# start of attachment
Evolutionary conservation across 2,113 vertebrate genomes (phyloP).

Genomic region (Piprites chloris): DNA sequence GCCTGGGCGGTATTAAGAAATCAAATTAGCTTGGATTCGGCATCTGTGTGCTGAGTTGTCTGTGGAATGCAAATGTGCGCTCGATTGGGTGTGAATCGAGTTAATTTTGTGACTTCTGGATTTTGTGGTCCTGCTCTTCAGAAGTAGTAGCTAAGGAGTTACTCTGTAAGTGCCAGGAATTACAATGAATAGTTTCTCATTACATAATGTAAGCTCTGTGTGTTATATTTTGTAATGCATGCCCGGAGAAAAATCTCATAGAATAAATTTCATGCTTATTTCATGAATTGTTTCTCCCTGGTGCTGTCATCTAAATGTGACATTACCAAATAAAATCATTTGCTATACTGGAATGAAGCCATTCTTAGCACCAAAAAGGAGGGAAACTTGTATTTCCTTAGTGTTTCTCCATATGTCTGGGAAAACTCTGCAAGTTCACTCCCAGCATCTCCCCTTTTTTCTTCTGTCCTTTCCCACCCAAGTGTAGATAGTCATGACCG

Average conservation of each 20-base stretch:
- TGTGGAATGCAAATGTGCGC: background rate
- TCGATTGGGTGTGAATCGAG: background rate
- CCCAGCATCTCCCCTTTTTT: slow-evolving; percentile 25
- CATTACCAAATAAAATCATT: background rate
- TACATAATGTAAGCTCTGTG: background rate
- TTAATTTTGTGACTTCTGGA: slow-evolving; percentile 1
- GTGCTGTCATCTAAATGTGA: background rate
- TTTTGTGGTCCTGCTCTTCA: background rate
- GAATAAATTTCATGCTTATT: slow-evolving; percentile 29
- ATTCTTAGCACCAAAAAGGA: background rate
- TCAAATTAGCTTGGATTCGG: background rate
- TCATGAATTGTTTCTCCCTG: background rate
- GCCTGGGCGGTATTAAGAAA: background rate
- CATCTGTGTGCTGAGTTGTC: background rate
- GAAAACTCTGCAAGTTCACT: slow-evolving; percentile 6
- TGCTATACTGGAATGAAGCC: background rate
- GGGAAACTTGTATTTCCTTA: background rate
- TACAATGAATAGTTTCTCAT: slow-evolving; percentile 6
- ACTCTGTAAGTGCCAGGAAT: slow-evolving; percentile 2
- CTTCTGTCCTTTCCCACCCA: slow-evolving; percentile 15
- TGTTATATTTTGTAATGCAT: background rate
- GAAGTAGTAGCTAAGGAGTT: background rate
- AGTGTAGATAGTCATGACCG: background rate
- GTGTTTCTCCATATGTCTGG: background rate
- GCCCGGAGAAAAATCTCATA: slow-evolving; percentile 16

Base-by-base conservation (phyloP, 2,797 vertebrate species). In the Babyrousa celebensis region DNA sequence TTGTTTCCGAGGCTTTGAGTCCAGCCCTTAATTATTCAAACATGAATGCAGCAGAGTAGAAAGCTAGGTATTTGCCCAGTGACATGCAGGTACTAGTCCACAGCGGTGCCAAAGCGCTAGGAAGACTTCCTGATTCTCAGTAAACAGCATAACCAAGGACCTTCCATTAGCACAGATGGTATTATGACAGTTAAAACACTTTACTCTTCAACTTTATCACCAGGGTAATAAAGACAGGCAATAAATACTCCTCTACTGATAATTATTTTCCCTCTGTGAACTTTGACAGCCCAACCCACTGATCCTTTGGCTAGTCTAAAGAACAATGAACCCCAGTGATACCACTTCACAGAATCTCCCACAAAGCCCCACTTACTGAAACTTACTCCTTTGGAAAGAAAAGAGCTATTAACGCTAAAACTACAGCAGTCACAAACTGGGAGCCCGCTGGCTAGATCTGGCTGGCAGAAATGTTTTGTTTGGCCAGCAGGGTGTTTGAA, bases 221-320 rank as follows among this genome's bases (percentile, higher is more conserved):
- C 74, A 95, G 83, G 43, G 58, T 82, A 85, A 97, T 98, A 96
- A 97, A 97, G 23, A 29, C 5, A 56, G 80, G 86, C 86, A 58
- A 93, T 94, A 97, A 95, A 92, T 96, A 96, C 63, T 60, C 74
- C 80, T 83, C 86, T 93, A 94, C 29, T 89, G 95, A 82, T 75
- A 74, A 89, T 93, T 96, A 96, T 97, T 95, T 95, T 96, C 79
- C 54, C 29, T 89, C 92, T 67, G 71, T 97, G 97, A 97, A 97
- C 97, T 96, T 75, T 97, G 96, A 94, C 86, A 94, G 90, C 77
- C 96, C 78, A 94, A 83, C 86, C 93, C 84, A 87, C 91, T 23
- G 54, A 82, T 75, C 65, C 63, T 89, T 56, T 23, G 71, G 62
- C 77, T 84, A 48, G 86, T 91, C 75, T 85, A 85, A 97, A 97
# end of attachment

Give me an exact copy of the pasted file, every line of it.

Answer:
Evolutionary conservation across 2,113 vertebrate genomes (phyloP).

Genomic region (Piprites chloris): DNA sequence GCCTGGGCGGTATTAAGAAATCAAATTAGCTTGGATTCGGCATCTGTGTGCTGAGTTGTCTGTGGAATGCAAATGTGCGCTCGATTGGGTGTGAATCGAGTTAATTTTGTGACTTCTGGATTTTGTGGTCCTGCTCTTCAGAAGTAGTAGCTAAGGAGTTACTCTGTAAGTGCCAGGAATTACAATGAATAGTTTCTCATTACATAATGTAAGCTCTGTGTGTTATATTTTGTAATGCATGCCCGGAGAAAAATCTCATAGAATAAATTTCATGCTTATTTCATGAATTGTTTCTCCCTGGTGCTGTCATCTAAATGTGACATTACCAAATAAAATCATTTGCTATACTGGAATGAAGCCATTCTTAGCACCAAAAAGGAGGGAAACTTGTATTTCCTTAGTGTTTCTCCATATGTCTGGGAAAACTCTGCAAGTTCACTCCCAGCATCTCCCCTTTTTTCTTCTGTCCTTTCCCACCCAAGTGTAGATAGTCATGACCG

Average conservation of each 20-base stretch:
- TGTGGAATGCAAATGTGCGC: background rate
- TCGATTGGGTGTGAATCGAG: background rate
- CCCAGCATCTCCCCTTTTTT: slow-evolving; percentile 25
- CATTACCAAATAAAATCATT: background rate
- TACATAATGTAAGCTCTGTG: background rate
- TTAATTTTGTGACTTCTGGA: slow-evolving; percentile 1
- GTGCTGTCATCTAAATGTGA: background rate
- TTTTGTGGTCCTGCTCTTCA: background rate
- GAATAAATTTCATGCTTATT: slow-evolving; percentile 29
- ATTCTTAGCACCAAAAAGGA: background rate
- TCAAATTAGCTTGGATTCGG: background rate
- TCATGAATTGTTTCTCCCTG: background rate
- GCCTGGGCGGTATTAAGAAA: background rate
- CATCTGTGTGCTGAGTTGTC: background rate
- GAAAACTCTGCAAGTTCACT: slow-evolving; percentile 6
- TGCTATACTGGAATGAAGCC: background rate
- GGGAAACTTGTATTTCCTTA: background rate
- TACAATGAATAGTTTCTCAT: slow-evolving; percentile 6
- ACTCTGTAAGTGCCAGGAAT: slow-evolving; percentile 2
- CTTCTGTCCTTTCCCACCCA: slow-evolving; percentile 15
- TGTTATATTTTGTAATGCAT: background rate
- GAAGTAGTAGCTAAGGAGTT: background rate
- AGTGTAGATAGTCATGACCG: background rate
- GTGTTTCTCCATATGTCTGG: background rate
- GCCCGGAGAAAAATCTCATA: slow-evolving; percentile 16

Base-by-base conservation (phyloP, 2,797 vertebrate species). In the Babyrousa celebensis region DNA sequence TTGTTTCCGAGGCTTTGAGTCCAGCCCTTAATTATTCAAACATGAATGCAGCAGAGTAGAAAGCTAGGTATTTGCCCAGTGACATGCAGGTACTAGTCCACAGCGGTGCCAAAGCGCTAGGAAGACTTCCTGATTCTCAGTAAACAGCATAACCAAGGACCTTCCATTAGCACAGATGGTATTATGACAGTTAAAACACTTTACTCTTCAACTTTATCACCAGGGTAATAAAGACAGGCAATAAATACTCCTCTACTGATAATTATTTTCCCTCTGTGAACTTTGACAGCCCAACCCACTGATCCTTTGGCTAGTCTAAAGAACAATGAACCCCAGTGATACCACTTCACAGAATCTCCCACAAAGCCCCACTTACTGAAACTTACTCCTTTGGAAAGAAAAGAGCTATTAACGCTAAAACTACAGCAGTCACAAACTGGGAGCCCGCTGGCTAGATCTGGCTGGCAGAAATGTTTTGTTTGGCCAGCAGGGTGTTTGAA, bases 221-320 rank as follows among this genome's bases (percentile, higher is more conserved):
- C 74, A 95, G 83, G 43, G 58, T 82, A 85, A 97, T 98, A 96
- A 97, A 97, G 23, A 29, C 5, A 56, G 80, G 86, C 86, A 58
- A 93, T 94, A 97, A 95, A 92, T 96, A 96, C 63, T 60, C 74
- C 80, T 83, C 86, T 93, A 94, C 29, T 89, G 95, A 82, T 75
- A 74, A 89, T 93, T 96, A 96, T 97, T 95, T 95, T 96, C 79
- C 54, C 29, T 89, C 92, T 67, G 71, T 97, G 97, A 97, A 97
- C 97, T 96, T 75, T 97, G 96, A 94, C 86, A 94, G 90, C 77
- C 96, C 78, A 94, A 83, C 86, C 93, C 84, A 87, C 91, T 23
- G 54, A 82, T 75, C 65, C 63, T 89, T 56, T 23, G 71, G 62
- C 77, T 84, A 48, G 86, T 91, C 75, T 85, A 85, A 97, A 97